Wage and Hour Cases to Watch at the Supreme Court: Part 1 -- Integrity Staffing

Franczek Radelet P.C • October 29, 2014
This month marked the opening of the Supreme Court’s new term. For employment law practitioners, this session will be particularly busy with seven cases analyzing a range of employment questions, from the scope of the EEOC’s duty to conciliate discrimination claims (Mach Mining v. EEOC, oral argument set for January 2015 or later) to the applicability of a whistleblower protection law to employees who make disclosures “specifically prohibited by law” (Dep’t of Homeland Security v. MacLean, oral argument November 8). Over at the FMLA Insights blog, my colleague Jeff Nowak discusses Young v. UPS, where the Court will consider whether, and in what circumstances, the Pregnancy Discrimination Act requires an employer that provides work accommodations to non-pregnant employees with work limitations to also provide work accommodations to pregnant employees with similar work limitations.

Department of Labor Publishes Final Rule to Raise Minimum Wage for Certain Federal Contractors and Subcontractors

FordHarrison LLP • October 29, 2014
Executive Summary: The U.S. Department of Labor issued final regulations on October 1, 2014 to implement Executive Order 13658, Establishing a Minimum Wage for Contractors. President Obama signed the Executive Order on February 12, 2014. The Executive Order raises the hourly minimum wage that covered contractors pay to workers performing work on covered federal contracts to $10.10 per hour, effective January 1, 2015. Beginning January 1, 2016 and annually thereafter, the Secretary of Labor will determine the amount of the minimum wage on covered contracts. The Executive Order applies only to new contracts and replacements for expiring contracts with the federal government that result from solicitations issued on or after January 1, 2015, or to contracts that are awarded outside the solicitation process on or after January 1, 2015. Below are highlights of the final rule.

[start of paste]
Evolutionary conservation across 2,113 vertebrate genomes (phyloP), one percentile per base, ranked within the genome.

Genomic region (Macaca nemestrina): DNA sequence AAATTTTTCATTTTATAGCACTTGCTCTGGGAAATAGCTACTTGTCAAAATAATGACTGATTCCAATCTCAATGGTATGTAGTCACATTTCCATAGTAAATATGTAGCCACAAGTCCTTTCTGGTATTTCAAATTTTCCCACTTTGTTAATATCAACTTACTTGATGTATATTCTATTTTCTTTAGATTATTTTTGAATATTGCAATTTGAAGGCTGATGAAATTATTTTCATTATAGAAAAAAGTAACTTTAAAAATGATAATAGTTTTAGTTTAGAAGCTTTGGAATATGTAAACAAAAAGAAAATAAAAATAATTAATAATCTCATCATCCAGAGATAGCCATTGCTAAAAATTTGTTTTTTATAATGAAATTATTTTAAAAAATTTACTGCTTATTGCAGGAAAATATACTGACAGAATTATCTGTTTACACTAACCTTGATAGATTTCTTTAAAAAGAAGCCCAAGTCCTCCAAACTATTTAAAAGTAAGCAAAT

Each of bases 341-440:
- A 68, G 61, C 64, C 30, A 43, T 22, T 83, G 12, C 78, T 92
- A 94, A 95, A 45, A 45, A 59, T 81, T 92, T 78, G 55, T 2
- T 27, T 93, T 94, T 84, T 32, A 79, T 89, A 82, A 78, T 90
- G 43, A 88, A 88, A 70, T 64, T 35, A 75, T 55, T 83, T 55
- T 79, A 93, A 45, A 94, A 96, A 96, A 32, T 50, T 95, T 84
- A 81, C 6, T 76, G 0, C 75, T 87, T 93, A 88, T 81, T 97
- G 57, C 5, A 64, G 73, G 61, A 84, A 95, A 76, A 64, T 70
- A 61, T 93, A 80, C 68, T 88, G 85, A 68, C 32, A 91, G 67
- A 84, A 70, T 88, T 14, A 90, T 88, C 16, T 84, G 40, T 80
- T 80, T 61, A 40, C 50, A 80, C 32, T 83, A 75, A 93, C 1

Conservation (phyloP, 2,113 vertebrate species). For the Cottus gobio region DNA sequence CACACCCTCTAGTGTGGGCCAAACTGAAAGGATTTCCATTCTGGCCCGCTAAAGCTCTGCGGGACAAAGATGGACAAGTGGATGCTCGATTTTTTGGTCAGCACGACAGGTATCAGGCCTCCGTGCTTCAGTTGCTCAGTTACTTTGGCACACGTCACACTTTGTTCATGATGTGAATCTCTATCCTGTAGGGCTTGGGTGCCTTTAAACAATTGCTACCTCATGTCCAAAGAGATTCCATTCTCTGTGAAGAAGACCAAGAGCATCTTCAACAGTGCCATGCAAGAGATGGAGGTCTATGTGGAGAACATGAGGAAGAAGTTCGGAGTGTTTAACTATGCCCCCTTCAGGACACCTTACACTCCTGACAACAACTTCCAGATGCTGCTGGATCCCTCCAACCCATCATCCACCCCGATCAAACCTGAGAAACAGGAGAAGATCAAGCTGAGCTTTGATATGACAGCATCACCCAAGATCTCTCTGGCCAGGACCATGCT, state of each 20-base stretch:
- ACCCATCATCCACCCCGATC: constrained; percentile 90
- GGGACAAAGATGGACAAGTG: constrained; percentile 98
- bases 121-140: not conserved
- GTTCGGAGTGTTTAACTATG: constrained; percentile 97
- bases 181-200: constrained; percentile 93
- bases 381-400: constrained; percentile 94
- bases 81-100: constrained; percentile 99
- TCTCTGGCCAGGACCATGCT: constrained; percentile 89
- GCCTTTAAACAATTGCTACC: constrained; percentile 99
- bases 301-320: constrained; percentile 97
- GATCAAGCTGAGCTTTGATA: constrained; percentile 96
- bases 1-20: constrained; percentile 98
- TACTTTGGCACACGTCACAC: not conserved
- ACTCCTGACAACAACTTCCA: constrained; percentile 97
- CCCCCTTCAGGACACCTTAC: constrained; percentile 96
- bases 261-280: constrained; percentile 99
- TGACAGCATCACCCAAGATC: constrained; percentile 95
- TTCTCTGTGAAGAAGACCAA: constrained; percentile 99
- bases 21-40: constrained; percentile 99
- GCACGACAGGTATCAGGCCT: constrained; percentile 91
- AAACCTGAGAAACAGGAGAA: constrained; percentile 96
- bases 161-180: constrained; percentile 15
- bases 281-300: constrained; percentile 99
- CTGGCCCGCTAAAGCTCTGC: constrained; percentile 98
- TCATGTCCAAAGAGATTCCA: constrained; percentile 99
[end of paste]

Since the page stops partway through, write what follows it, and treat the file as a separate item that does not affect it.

Faulty Background Checks Can Be Very Costly

Jones Walker • October 29, 2014
Unfortunately, many employers conduct background checks on applicants and employees without crossing the Ts and dotting the Is. Recent lawsuits and settlements totaling millions of dollars highlight the risk for employers who ignore the requirements of the Fair Credit Reporting Act (“FCRA”). It is mystifying how some employers seemingly are not aware of these 18?year?old requirements.

A Primer on Employer Obligations on Election Day

Jackson Lewis P.C. • October 29, 2014
In anticipation of Election Day 2014 (Tuesday, November 4), employers should review their policies and practices to ensure workers are provided time off to vote as required by applicable law and all other obligations of the business are met.